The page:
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tuous terms in which Mr. Horsfall referred to those extremely popular pleasure-grounds. He took other objections to the

scheme.

After a brief conversation it was resolved to postpone the further consideration of the subject to the following Monday.

MONDAY, NOVEMBER 12, 1878.—Mr. W. E. A. Axon resumed the conversation on Mr. Horsfall's Art Gallery scheme. The keynote of Mr. Horsfall's proposal was that art should again become a teacher, an agent in the social reform and elevation of the people. That was to say, art should not remain a mere luxury for the educated few, but should be made an instrument of the greatest possible culture amongst the community at large. A gallery formed upon a principle which had such an aim for its object must certainly vary very much from the art galleries hitherto suggested. We had had several schemes propounded in Manchester, one of which was started with a fair prospect of success; he alluded to the proposal made at the close of the Art Treasures Exhibition. A sum of money was subscribed towards the carrying out of that scheme, which was a very good beginning, and had the movement been pushed forward Manchester would probably have had a very valuable and efficient art gallery now. But unfortunately the promoters aimed at something more, and determined that unless they could raise £100,000 they would make no start at all. They had promises of £30,000 or £40,000, which had to be returned to the subscribers because the sum aimed at could not be raised. We might perhaps learn some lessons from the past, and one was that the present time was probably about as unfavourable for promoting a gigantic scheme as the period he had referred to. Bearing this in mind, it seemed to him that the present proposal, viewed from the lowest standpoint, was the most practical suggestion they had had before them for twenty years.

Mr. J. H. E. PARTINGTON said that any remarks he had to make on this subject would of course necessarily be tinged by the professional artistic element. A little shoppiness might be sometimes useful in a discussion of this kind, which was apt to run to waste in washy transcendentalism. Everybody who believed it is the duty of all men to work for the development and happiness of the human race, and to love their neighbour as themselves, would heartily commend the motive of Mr. Horsfall, and would recognise in him a member of a not inconsiderable body of men in this city, who live as if they believed it was their duty to try to leave the world a little better than they found it. On the general question, all good men and true would agree that they could help in the elevation of the people by forming such institutions as art galleries, and if they could do this, it was their duty to do it. But what about the details? If Mr. Horsfall had confined him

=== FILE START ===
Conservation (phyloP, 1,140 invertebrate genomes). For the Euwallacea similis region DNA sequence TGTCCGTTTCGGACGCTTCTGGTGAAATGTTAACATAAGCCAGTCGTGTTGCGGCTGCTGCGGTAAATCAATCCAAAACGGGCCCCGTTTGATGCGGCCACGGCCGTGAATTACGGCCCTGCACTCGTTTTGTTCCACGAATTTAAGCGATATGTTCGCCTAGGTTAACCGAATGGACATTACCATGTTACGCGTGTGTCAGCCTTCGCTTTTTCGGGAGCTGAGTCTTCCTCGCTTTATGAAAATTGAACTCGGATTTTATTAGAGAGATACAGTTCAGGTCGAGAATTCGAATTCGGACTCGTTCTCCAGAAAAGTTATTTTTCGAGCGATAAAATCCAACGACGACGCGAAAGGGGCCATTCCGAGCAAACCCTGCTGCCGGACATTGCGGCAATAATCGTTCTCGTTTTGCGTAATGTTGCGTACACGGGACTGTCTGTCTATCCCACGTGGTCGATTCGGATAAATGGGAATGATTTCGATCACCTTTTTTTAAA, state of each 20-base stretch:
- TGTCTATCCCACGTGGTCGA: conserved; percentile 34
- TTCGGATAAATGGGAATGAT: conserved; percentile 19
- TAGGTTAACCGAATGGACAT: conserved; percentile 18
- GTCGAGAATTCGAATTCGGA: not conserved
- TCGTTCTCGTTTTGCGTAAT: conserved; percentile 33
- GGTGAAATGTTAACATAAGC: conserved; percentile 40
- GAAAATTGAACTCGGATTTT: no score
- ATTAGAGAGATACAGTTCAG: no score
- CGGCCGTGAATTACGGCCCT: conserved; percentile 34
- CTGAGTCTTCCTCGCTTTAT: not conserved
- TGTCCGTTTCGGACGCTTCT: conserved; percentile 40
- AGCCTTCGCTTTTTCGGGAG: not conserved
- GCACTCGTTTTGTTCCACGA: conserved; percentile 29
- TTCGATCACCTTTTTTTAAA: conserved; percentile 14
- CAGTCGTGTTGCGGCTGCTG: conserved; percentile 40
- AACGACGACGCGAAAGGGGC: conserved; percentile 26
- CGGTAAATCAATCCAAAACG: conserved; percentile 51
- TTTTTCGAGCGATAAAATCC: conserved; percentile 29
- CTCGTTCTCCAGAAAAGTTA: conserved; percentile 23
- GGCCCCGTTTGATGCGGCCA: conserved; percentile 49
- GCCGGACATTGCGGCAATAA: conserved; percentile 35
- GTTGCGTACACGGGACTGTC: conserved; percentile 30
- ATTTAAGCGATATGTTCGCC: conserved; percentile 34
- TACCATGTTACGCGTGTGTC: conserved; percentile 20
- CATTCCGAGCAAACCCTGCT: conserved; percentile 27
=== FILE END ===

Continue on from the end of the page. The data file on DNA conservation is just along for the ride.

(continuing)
self to an assertion of the necessity for such an institution in this city, and had not insisted upon impracticabilities in the working out of his general idea, he for one would have had no antagonistic criticism to offer. But the scheme was not practical in many of its details, and in regard to the vital question of maintenance, he would certainly like a little more explanation than was given in the paper. Artists, they were told, must resume their position as teachers, and the way in which they must teach was indicated in the following passage :—“Let us have pictures painted of the most beautiful places round Manchester, to which workpeople go on holidays. Let the pictures be so accurately painted that we may see what kinds of trees are there; if rocks are shown, what sort of rocks they are; what kind of soil there is; what kind of plants grow in it. Then we will try to make each such picture teach all that it can teach. Under each we must have an outline keysketch with the names of all the principal objects represented in the picture of the trees, of the rocks, of the beds of ferns or flowers, of the kind of soil. If there be a brook we will say why its water is clear, or why it is brown. If the picture is of hills we will have such outlines as Mr. Ruskin has given us in Modern Painters, showing the leading lines of the hills,-those due to the stratification of the rocks, to the way in which they yield to the action of water, of frost, and of air. We will explain how the slopes came to lie as they do, why the soil has its colour, why such and such trees grow in it. Each picture we will supplement in every possible way. Those of trees shall have sketches of the leaves, the branch-forms, the blossoms, the seed of that kind of trees, and similar drawings of the plants and grasses in it. For those which show rocks there shall be drawings of the most characteristic forms of those rocks, of the fossils found in them, and of their crystals. We will have cases of specimens of all these things, if not near the picture, somewhere in the museum, with a reference to them in the description of the picture. We will have, too, those of the maps and sections of the Geological Survey which show the country of which the scene of the picture is part." With regard to this proposition, that pictures should be made to teach botany, geology, mineralogy, chemistry, and other sciences, he thought he might safely say that most artists would find it difficult to understand that this was their business. Their usual notion was that all nature was simply so much raw material which they had a right to use as they liked in expressing their ideas of the beautiful The mere scientific correctness of a picture was an impertinence if insisted upon as an artistic excellence. The business of the artist was not to teach science, but to direct the attention of men to what is beautiful in nature. The principle of arrangement by which pictures were to be scientific primers or lessons in history or morals would not work in an art gallery. After they